Malware (a portmanteau for malicious software) is any software intentionally designed to cause damage to a computer, server or computer network. Malware does the damage after it is implanted or introduced in some way into a target’s computer and can take the form of executable code, scripts, active content, and other software. The code is described as , Computer worm, Trojan horses, ransomware, spyware, adware, and scareware, among other terms. Malware has a malicious intent, acting against the interest of the computer user—and so does not include software that causes unintentional harm due to some deficiency, which is typically described as a software bug.
Programs officially supplied by companies can be considered malware if they secretly act against the interests of the computer user. For example, Sony sold the Sony rootkit, which contained a Trojan horse embedded into Compact disc that silently installed and concealed itself on purchasers' computers with the intention of preventing illicit copying. It also reported on users' listening habits, and unintentionally created vulnerabilities that were then exploited by unrelated malware.
One strategy for protecting against malware is to prevent the malware software from gaining access to the target computer. For this reason, antivirus software, firewalls and other strategies are used to help protect against the introduction of malware, in addition to checking for the presence of malware and malicious activity and recovering from attacks.
Malware is sometimes used broadly against government or corporate websites to gather guarded information, or to disrupt their operation in general. However, malware can be used against individuals to gain information such as personal identification numbers or details, bank or credit card numbers, and passwords.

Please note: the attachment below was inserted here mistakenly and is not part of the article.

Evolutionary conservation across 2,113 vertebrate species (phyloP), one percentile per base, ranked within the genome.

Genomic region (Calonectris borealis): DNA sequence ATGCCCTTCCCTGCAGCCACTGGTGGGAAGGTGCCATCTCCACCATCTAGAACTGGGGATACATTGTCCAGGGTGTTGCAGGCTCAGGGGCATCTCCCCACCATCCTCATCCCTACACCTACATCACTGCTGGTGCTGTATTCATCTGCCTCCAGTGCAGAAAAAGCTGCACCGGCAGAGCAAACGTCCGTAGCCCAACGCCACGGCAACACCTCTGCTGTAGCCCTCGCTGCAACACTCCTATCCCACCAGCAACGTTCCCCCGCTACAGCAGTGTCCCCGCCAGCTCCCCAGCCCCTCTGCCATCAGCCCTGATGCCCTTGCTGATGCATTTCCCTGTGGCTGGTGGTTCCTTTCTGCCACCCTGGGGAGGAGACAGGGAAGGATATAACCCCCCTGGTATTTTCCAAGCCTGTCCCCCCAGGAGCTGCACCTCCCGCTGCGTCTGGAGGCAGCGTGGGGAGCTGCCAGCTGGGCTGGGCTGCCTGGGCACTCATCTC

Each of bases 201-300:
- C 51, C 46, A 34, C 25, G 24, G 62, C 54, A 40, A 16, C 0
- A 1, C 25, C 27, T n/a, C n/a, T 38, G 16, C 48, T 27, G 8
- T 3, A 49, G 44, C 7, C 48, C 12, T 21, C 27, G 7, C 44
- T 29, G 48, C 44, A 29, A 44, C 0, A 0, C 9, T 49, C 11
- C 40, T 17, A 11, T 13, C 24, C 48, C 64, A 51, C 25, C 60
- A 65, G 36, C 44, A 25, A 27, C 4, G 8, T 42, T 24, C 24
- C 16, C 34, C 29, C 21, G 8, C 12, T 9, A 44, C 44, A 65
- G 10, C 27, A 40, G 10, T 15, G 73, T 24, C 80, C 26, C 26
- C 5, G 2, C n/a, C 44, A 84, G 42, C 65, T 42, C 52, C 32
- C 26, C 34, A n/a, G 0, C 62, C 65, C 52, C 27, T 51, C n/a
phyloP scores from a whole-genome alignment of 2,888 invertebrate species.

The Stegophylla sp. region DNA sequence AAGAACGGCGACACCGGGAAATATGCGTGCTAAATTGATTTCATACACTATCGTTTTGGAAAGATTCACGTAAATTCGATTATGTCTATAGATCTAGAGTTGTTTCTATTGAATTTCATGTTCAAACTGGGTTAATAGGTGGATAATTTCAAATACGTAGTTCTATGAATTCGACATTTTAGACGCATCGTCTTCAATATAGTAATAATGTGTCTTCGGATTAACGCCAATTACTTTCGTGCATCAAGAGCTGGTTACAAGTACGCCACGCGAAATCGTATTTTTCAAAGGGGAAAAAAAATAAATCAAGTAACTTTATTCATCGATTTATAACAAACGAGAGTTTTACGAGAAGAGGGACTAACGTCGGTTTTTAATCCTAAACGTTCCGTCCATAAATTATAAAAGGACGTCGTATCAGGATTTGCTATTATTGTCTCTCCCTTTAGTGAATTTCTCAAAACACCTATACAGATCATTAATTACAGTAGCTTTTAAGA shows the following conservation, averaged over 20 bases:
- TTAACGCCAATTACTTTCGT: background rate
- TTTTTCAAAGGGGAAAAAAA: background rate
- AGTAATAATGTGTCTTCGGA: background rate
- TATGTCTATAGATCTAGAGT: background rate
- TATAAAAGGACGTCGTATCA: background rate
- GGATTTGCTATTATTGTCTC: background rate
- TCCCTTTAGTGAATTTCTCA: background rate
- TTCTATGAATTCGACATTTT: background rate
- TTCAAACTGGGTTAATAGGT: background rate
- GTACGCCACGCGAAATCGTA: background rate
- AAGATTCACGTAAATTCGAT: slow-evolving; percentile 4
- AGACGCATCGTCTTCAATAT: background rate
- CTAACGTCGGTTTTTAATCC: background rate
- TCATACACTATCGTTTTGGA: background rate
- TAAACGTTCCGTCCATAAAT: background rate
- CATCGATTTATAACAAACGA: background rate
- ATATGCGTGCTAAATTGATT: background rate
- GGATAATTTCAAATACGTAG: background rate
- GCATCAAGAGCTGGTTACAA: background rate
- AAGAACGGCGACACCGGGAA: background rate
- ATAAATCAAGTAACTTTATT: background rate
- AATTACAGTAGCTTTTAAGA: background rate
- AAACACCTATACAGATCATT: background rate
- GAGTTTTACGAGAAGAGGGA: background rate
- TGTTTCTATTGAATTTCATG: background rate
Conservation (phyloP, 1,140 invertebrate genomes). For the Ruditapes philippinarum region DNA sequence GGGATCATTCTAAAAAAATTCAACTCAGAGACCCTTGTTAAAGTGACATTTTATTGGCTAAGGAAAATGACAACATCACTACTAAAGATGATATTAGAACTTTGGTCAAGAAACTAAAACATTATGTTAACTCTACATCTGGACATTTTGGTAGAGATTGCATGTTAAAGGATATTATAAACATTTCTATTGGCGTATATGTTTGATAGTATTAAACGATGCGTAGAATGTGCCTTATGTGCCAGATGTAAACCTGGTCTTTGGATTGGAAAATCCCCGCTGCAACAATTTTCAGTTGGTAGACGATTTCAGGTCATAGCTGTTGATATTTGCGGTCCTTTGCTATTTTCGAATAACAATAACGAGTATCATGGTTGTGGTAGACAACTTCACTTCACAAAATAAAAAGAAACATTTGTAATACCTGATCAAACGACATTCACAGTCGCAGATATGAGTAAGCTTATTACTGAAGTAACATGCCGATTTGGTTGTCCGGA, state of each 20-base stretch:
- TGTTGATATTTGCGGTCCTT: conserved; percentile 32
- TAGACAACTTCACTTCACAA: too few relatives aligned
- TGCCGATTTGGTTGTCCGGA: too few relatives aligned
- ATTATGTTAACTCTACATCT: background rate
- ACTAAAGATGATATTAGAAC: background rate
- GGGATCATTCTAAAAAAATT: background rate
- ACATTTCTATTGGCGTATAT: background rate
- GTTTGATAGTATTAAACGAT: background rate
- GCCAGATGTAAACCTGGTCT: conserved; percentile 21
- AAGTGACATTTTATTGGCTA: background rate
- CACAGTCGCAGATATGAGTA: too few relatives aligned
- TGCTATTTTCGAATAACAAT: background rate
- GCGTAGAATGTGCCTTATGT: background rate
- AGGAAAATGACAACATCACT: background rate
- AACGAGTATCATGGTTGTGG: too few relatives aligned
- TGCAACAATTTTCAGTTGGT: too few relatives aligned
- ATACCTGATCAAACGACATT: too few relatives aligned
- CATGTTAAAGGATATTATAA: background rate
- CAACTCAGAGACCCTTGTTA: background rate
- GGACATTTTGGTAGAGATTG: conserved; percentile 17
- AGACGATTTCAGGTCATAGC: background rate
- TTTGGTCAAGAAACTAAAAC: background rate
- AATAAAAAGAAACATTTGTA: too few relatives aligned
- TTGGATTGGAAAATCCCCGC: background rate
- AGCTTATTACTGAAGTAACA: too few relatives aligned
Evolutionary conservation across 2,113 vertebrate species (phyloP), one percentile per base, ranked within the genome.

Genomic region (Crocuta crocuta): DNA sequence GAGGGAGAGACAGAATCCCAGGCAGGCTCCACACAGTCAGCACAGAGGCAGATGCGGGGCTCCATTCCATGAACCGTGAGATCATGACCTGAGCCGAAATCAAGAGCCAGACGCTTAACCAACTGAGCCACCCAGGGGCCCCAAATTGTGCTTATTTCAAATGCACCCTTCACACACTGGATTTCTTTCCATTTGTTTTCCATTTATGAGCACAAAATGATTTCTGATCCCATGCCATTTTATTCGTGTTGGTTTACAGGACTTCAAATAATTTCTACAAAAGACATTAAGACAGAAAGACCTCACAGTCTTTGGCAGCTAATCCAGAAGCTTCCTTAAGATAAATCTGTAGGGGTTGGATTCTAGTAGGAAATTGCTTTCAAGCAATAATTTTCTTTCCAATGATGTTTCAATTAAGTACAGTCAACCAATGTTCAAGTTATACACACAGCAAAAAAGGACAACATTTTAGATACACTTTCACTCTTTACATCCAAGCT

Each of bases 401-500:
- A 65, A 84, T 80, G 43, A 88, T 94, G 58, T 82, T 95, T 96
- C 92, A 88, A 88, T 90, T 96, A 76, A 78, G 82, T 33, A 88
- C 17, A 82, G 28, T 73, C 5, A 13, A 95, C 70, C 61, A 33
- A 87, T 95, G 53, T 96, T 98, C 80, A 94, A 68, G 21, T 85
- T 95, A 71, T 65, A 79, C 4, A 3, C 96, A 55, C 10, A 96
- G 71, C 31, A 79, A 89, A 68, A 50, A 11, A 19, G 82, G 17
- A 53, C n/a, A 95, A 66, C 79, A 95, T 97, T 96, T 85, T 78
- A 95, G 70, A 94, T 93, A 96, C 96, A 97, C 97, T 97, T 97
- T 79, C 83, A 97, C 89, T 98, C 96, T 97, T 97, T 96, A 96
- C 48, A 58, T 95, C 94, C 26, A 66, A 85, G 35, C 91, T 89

Since the rise of widespread broadband Internet access, malicious software has more frequently been designed for profit. Since 2003, the majority of widespread computer virus and worms have been designed to take control of users' computers for illicit purposes. Infected "" can be used to send email spam, to host contraband data such as child pornography, or to engage in distributed denial-of-service attacks as a form of extortion. PC World – Zombie PCs: Silent, Growing Threat.
Programs designed to monitor users' web browsing, display unsolicited advertisements, or redirect affiliate marketing revenues are called spyware. Spyware programs do not spread like viruses; instead they are generally installed by exploiting security holes. They can also be hidden and packaged together with unrelated user-installed software.
Ransomware affects an infected computer system in some way, and demands payment to bring it back to its normal state. For example, programs such as CryptoLocker Encryption files securely, and only decrypt them on payment of a substantial sum of money.
Some malware is used to generate money by click fraud, making it appear that the computer user has clicked an advertising link on a site, generating a payment from the advertiser. It was estimated in 2012 that about 60 to 70% of all active malware used some kind of click fraud, and 22% of all ad-clicks were fraudulent.